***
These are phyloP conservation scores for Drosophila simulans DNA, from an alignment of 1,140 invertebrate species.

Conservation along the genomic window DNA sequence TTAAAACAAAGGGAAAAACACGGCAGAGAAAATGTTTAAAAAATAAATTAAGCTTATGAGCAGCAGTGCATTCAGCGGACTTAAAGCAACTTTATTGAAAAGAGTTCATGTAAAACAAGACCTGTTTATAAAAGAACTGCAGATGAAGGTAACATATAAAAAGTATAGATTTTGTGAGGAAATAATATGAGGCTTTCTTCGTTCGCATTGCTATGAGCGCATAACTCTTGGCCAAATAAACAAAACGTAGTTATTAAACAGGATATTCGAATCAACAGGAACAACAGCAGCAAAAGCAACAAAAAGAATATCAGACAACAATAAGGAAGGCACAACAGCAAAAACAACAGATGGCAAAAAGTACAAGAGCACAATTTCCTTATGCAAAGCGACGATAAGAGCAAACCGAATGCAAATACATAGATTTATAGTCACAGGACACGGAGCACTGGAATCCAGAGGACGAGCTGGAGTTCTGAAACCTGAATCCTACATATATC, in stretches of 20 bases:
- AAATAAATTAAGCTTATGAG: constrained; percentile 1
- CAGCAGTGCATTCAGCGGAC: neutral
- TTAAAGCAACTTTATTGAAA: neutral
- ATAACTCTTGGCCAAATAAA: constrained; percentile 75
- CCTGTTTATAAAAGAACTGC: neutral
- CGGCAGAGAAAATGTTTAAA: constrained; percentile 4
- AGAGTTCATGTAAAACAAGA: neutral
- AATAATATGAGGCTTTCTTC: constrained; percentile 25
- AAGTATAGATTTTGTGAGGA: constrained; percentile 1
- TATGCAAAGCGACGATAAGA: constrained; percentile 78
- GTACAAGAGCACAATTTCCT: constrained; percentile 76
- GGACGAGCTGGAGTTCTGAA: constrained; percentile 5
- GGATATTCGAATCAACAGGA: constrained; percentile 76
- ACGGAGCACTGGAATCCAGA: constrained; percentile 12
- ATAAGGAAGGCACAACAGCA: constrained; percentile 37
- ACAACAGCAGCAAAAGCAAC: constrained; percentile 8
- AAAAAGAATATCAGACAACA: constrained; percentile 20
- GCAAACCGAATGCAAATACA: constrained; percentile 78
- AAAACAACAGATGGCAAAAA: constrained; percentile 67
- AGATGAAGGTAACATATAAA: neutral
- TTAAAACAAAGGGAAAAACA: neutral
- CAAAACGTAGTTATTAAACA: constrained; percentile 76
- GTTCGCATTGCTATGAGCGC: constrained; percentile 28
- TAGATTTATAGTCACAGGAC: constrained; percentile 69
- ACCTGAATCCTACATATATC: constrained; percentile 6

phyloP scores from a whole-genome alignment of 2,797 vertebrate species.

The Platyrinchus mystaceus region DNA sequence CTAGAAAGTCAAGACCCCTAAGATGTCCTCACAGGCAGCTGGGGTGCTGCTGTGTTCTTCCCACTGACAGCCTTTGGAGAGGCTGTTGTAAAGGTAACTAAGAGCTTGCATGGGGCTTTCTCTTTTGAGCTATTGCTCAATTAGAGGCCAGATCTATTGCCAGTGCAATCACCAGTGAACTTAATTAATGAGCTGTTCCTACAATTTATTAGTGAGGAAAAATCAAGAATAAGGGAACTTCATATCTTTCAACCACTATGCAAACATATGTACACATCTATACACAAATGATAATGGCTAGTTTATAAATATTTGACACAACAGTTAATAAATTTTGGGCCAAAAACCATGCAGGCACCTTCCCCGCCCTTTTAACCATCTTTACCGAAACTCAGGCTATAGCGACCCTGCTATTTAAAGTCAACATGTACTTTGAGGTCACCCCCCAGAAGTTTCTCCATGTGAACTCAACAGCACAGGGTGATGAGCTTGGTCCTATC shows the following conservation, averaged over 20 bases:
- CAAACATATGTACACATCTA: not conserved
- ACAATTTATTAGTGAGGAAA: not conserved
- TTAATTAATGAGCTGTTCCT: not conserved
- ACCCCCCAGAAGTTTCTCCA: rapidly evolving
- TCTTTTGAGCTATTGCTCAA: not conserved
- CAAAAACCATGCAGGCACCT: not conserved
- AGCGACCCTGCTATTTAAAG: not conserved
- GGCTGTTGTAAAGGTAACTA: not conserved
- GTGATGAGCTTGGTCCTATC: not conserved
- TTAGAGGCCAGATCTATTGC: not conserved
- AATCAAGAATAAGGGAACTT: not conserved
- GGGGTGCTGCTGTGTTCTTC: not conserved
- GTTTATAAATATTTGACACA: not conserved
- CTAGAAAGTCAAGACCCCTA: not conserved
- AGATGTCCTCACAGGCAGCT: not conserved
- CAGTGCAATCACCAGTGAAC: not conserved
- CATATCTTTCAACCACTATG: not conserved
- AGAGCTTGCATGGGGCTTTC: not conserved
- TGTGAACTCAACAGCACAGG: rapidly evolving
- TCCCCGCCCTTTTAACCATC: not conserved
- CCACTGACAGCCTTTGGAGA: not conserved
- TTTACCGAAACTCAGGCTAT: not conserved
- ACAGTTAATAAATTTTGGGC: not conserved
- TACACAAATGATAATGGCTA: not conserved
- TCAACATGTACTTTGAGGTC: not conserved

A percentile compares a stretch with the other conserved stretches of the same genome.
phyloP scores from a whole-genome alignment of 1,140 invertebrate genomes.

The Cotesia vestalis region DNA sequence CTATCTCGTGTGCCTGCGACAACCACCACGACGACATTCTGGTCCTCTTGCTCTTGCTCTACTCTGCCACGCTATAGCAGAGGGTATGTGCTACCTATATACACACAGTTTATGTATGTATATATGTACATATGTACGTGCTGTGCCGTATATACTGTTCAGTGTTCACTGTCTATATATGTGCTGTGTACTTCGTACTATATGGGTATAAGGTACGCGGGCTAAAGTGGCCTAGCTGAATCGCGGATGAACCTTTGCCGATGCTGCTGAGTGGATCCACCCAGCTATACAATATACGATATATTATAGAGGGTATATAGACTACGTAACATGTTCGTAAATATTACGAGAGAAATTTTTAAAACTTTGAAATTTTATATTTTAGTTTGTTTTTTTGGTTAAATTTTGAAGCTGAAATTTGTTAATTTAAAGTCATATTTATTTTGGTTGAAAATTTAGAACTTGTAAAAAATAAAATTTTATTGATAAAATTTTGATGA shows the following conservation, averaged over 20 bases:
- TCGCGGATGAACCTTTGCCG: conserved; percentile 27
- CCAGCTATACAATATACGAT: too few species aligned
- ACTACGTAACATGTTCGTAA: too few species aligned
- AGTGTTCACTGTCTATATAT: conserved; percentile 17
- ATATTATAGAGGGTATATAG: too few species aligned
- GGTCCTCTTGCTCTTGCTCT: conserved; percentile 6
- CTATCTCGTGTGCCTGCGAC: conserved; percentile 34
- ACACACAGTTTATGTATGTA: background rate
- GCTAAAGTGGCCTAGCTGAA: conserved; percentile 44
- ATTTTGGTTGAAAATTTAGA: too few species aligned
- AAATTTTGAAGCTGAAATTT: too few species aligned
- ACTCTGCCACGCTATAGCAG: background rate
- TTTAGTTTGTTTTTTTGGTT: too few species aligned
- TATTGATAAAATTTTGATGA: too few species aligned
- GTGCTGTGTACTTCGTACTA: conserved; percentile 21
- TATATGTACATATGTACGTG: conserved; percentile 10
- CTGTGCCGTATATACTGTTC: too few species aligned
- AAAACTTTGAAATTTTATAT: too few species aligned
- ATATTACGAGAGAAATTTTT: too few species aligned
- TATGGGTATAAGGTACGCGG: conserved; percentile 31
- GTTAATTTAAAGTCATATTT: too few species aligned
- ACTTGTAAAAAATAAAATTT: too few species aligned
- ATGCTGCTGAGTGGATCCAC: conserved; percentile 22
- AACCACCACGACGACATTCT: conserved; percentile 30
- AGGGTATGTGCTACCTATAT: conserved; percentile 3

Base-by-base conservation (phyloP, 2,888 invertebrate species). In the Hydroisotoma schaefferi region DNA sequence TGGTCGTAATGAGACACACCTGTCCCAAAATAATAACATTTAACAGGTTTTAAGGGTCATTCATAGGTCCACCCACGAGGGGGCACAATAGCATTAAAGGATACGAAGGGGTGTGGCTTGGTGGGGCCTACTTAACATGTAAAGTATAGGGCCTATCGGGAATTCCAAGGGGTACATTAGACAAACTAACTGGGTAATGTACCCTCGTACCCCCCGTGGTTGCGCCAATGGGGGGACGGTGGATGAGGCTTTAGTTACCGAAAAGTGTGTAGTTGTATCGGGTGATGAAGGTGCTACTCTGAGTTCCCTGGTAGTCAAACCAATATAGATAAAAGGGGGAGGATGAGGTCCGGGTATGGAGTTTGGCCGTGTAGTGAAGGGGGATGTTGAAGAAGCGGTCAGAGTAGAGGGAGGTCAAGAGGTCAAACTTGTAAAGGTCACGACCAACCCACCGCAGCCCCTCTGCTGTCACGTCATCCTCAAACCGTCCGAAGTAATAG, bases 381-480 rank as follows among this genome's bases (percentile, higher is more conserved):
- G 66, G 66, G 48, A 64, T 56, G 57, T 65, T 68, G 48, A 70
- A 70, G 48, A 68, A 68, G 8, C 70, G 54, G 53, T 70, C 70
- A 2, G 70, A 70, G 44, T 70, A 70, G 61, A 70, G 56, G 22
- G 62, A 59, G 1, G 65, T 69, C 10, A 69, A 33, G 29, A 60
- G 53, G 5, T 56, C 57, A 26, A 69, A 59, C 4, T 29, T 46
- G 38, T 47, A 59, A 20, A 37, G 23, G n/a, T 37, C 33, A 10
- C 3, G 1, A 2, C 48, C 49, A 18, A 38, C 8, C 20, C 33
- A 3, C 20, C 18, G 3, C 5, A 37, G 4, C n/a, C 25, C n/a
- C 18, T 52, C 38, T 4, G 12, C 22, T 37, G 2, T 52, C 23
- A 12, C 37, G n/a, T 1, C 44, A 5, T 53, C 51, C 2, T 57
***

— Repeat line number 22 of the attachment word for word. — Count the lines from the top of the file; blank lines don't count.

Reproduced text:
- AGATGAAGGTAACATATAAA: neutral